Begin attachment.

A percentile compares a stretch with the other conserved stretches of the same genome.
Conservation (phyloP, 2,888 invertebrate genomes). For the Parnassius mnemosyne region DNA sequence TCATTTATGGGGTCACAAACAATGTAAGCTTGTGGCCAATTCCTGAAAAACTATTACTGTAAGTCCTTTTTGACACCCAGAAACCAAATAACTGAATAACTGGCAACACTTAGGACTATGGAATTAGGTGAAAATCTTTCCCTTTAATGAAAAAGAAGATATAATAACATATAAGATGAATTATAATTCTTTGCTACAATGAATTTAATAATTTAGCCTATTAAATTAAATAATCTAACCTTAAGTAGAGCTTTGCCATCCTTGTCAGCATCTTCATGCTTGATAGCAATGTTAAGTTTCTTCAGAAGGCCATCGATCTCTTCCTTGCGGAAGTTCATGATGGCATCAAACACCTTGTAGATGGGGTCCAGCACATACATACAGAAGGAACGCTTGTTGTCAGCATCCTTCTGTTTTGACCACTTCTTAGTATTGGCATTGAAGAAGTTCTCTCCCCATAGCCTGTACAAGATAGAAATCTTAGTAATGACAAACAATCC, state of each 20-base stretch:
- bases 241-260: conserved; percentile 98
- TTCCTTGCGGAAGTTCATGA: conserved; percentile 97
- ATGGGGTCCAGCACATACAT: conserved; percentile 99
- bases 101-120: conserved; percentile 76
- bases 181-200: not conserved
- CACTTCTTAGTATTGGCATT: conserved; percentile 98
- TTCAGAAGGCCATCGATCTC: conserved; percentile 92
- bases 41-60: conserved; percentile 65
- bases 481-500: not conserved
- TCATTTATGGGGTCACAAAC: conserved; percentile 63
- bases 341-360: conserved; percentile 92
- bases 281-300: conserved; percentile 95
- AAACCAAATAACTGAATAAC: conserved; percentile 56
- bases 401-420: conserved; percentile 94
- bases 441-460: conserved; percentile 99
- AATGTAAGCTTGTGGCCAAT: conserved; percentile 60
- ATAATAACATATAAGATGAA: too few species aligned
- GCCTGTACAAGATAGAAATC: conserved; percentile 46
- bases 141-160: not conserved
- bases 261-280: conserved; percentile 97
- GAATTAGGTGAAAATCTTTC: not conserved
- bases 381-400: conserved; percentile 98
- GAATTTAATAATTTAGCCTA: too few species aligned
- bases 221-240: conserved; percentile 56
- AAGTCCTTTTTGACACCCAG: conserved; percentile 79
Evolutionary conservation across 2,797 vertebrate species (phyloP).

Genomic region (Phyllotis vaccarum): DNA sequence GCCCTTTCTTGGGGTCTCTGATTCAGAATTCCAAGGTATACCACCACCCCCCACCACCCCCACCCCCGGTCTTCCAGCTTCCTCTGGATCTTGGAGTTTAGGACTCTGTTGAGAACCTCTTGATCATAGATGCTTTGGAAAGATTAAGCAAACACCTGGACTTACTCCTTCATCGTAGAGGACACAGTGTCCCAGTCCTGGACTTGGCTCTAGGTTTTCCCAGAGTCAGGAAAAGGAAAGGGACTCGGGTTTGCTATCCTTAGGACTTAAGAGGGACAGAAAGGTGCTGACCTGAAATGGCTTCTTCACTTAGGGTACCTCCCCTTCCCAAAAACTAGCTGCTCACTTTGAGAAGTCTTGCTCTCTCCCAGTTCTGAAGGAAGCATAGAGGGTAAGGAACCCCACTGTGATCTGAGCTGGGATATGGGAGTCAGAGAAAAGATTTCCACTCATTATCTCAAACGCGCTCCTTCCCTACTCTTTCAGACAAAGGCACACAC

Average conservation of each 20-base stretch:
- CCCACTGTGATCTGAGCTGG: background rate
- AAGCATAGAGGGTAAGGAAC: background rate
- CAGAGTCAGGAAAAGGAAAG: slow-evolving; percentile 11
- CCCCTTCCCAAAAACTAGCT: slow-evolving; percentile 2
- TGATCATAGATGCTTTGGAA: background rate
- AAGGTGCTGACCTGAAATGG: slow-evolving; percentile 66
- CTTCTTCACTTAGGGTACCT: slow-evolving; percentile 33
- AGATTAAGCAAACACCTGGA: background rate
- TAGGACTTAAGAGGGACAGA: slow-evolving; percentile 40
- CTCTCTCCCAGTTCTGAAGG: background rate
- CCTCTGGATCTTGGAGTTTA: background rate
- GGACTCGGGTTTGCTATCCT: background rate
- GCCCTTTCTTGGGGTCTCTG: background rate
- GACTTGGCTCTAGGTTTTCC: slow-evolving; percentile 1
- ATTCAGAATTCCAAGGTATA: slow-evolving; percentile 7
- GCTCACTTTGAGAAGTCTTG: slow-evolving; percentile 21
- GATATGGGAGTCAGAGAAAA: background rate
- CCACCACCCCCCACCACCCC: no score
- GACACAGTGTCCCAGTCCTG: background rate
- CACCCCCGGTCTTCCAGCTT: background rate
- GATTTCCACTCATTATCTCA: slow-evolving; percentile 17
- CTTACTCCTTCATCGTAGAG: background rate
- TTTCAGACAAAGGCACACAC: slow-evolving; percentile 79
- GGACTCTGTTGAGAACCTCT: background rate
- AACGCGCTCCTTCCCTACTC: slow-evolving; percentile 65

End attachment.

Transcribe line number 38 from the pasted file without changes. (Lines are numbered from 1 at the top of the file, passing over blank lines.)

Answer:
- AGATTAAGCAAACACCTGGA: background rate